Neil Woodford's Equity Income fund was hit hard in 2017 as investors withdrew more than £3 billion from his flagship fund. Blighted by poor performance investors finally lost patience and jumped ship, instead choosing to move their funds into competing investments that have delivered better returns.
But how do the funds that compete with Woodford compare and which funds have delivered the best returns for their investors?
Strong growth for UK equities - but not for Woodford
2017 was a record year that saw UK investors plough £46 billion into funds (an increase of almost £7 billion from 2016), but political concerns and the uncertainty of Brexit saw outflows of £2.2 billion across UK equities. However, despite the apprehension among investors, 2017 saw UK equities deliver some of their strongest returns on record, with average returns of 10.96% across the UK Equity Income sector. But these strong returns were absent from Woodford's Equity Income fund as it returned measly growth of 0.71% last year, which was the lowest of all 89 funds in its sector.
In recent months Woodford has been vocal in communicating the confidence he has in his investment strategy. But over the past 6 months his run of poor performance continued as his Equity Income fund returned negative growth of -4.88% as it remained rooted to the bottom of the sector rankings.
The above table identifies the recent 6 month, 1 year & 3 year growth and sector rank for Neil Woodford's flagship fund. Our recent Neil Woodford Review analysis the performance of all Woodford Funds including the Woodford Equity Income Fund, as well as funds he previously managed throughout his career at Invesco Perpetual.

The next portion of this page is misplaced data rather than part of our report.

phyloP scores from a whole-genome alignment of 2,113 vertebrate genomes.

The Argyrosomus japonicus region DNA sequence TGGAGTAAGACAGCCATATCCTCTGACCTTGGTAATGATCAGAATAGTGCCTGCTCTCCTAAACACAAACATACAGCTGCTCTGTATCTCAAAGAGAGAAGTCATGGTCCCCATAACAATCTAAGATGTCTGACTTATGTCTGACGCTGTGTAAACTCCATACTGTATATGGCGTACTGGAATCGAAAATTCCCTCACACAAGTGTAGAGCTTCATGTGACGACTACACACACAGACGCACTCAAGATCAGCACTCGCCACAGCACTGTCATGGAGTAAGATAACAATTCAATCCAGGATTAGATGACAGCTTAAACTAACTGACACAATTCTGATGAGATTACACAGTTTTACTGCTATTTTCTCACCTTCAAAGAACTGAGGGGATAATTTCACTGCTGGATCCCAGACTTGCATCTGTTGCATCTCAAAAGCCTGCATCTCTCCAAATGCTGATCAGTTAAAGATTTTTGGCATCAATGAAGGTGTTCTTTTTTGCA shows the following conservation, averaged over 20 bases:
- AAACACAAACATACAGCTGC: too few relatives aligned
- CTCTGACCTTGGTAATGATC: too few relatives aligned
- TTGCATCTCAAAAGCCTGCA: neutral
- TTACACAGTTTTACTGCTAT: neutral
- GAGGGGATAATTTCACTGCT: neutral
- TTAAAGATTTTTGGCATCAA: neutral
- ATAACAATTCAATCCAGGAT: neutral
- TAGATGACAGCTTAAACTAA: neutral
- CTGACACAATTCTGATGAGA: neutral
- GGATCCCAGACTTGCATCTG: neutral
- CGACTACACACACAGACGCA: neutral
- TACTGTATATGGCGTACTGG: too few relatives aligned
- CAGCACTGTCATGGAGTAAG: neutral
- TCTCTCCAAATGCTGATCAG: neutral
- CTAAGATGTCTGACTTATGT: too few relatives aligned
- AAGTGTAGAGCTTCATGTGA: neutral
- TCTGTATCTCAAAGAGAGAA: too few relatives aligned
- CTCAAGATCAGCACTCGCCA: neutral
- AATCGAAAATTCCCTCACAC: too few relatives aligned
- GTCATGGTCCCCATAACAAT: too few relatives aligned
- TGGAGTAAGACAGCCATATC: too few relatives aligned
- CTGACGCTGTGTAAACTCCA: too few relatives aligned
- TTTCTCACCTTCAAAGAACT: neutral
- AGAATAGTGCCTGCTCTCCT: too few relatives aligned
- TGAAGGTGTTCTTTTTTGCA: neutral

The 5 funds listed above compete alongside the Woodford equity income fund and during the periods analysed they have consistently offered investors top performing alternatives. Each of the above funds have been among the strongest performers in the UK Equity Income sector and they reflect the level of growth investors in this sector could have achieved over that period. Of course, how well these funds perform in the future remains unknown, but the fact is they have been considerably better options to date than Woodfords fund.
Although his funds prolonged spell of underperformance has been concerning and some of his investment decisions have been criticised, Woodford remains steadfast in his belief that his current holdings and overall strategy will deliver long-term gains.
Woodford said "I will underperform in such market conditions as I have done before. Equally, however, we should expect rationality to return in an unpredictable way, as it has done always in the past.
Woodford accepts that his Equity Income fund has underperformed and that mistakes were made. In reference to his high-profile investment in the floundering outsourcing company Capita, which recently suffered a share price drop of 45%, Woodford said “I am not trying to make a silk purse out of a sow’s ear – this has been a poor investment, but it is one that has the capacity to become a significantly better one from here.”
But despite his confidence for the future he does warn that investors in his funds should not expect a quick turnaround in fortunes "We should all expect the environment to remain as challenging for the Woodford funds, as it has been since early summer last year," he said.
Therefore, Woodfords investors have a choice, either wait in hope for a revival of fortunes – or look at alternatives funds that have proven their ability to consistently deliver competitive returns.